- The monitoring of the case by the European representatives of the applicant
VI. After several requests for extension of the time limit for reply which were granted, no further extension was granted upon the request of 13 March 2014. On 22 April 2014 a noting of loss of rights was issued for failure to reply to the communication of 29 July 2013. On 22 June 2014 further processing was requested. The fee for further processing was paid and the omitted act completed by filing a response to the communication of the Board. On 8 August 2014 the appellant was informed that the request for further processing was granted. With the response the appellant addressed the issues identified by the Board and filed further evidence, in particular statutory declarations.
Reasons for the Decision
1. The appeal is admissible. The Board has no reason to question the finding of the examining division that the request for re-establishment is admissible as well.
2. The new evidence filed with the statement of grounds of appeal and with the response to the communication of the board is admitted to the proceedings. The judgement on a request for re-establishment involves in the first place a proper assessment of the facts that led to the loss of rights. The Board should try to find out what really happened. The new evidence is highly relevant and the appellant has given reasons why this evidence, in particular the evidence filed with the statement of grounds of appeal, could not have been filed earlier. The Board is further satisfied that at all stages of the procedure the appellant made a bona fide attempt to disclose the facts that led to the loss of rights.
3. In order to establish whether all due care within the meaning of Article 122(1) EPC can be considered to have been taken, it is necessary to investigate the actions and responsibilities of the different parties involved. The Board has established the following facts and draws the following conclusions on the basis of the evidence provided by the appellant.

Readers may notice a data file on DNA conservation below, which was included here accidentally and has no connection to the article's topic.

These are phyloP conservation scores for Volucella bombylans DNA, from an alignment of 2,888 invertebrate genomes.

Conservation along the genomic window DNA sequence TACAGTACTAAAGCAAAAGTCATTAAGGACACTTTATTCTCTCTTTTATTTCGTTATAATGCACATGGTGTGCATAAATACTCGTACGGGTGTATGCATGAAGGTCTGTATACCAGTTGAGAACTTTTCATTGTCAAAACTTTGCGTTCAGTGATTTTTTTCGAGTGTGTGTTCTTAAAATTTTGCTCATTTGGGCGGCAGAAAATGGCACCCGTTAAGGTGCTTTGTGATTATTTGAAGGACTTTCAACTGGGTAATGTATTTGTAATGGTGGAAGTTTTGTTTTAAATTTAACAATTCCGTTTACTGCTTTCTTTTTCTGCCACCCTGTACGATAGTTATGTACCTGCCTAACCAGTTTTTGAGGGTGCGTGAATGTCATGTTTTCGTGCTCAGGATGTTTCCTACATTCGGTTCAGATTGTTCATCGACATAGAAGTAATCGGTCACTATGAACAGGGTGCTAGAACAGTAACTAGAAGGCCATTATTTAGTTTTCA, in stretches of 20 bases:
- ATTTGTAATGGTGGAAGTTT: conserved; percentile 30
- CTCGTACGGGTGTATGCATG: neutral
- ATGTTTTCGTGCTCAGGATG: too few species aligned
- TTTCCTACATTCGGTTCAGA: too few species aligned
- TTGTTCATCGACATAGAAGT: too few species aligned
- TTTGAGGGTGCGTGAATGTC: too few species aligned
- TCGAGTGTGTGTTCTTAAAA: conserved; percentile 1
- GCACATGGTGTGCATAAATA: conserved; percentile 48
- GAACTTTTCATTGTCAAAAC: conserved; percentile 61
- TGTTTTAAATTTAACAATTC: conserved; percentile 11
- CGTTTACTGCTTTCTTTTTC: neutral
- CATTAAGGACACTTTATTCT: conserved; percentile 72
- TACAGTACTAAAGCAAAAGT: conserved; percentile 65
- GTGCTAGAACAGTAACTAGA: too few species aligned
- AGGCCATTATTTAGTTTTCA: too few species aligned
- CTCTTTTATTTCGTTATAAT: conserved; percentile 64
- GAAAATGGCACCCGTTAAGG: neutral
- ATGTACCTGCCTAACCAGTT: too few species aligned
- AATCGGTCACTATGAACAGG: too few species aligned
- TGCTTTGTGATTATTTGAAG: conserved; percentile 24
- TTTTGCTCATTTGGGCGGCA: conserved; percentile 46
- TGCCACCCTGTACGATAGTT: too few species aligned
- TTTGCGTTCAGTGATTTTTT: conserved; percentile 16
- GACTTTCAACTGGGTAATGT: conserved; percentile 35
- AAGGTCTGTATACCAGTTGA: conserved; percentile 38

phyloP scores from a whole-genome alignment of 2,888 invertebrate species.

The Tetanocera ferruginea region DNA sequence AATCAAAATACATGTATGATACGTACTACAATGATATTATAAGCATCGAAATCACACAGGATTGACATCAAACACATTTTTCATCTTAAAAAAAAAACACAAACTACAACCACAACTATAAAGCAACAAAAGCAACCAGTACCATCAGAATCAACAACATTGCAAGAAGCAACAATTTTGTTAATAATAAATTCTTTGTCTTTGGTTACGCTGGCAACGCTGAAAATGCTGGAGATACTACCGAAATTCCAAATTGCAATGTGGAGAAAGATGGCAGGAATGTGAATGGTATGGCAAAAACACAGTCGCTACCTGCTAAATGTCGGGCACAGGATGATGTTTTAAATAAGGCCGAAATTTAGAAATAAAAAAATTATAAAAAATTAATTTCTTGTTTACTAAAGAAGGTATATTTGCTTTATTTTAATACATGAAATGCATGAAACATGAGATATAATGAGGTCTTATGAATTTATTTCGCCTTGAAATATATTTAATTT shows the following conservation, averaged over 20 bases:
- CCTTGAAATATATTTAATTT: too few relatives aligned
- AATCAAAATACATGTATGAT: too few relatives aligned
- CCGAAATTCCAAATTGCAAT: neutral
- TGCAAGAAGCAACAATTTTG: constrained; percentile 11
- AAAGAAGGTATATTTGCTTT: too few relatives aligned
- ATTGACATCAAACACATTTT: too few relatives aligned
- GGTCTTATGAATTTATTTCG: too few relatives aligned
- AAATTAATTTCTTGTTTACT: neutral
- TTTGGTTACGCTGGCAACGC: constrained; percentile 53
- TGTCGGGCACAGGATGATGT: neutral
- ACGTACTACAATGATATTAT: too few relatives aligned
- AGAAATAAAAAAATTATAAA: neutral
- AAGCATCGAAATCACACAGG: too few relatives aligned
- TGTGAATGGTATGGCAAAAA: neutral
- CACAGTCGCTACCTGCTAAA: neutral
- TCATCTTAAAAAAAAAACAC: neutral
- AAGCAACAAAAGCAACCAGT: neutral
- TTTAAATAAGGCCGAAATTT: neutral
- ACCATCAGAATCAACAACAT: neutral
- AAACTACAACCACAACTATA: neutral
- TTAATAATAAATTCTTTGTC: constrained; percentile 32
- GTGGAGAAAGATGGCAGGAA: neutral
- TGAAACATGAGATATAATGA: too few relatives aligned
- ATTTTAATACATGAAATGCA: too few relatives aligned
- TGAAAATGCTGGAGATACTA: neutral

3.1 The handling of the case by the original Australian representatives of the original applicant
The original applicant CSIRO acted through the Australian IP firm Watermark. Watermark had however no responsibility for renewal fees, this task was with Intellectual Property Management Pty Ltd. (IPM). IPM in turn instructed CPA to carry out the payments. In 2005 the Australian firm Griffith Hack (GH) took over the prosecution of the application from Watermark, without taking over responsibility for renewal fee payments on behalf of CSIRO at that time.
The application was assigned from CSIRO to PolyNovo Biomaterials Pty Limited (PolyNovo) on the basis of an agreement signed in January 2006. This assignment was subject to conditions being fulfilled, which was not the case until November 2006. For that reason the renewal fee for the fourth year, due in July 2006, was still paid by CPA on instructions from IPM, and on behalf of CSIRO.
The present application was not the only one that was assigned. There were several patent families in different jurisdictions that were transferred. The responsibility for a number of them remained with Watermark.
After the conditions in the assignment agreement had been fulfilled in November 2006, IPM confirmed to CSIRO that CPA would be advised of the assignments, and IPM removed their involvement with the applications, including the present one, from the CPA database through an online instruction.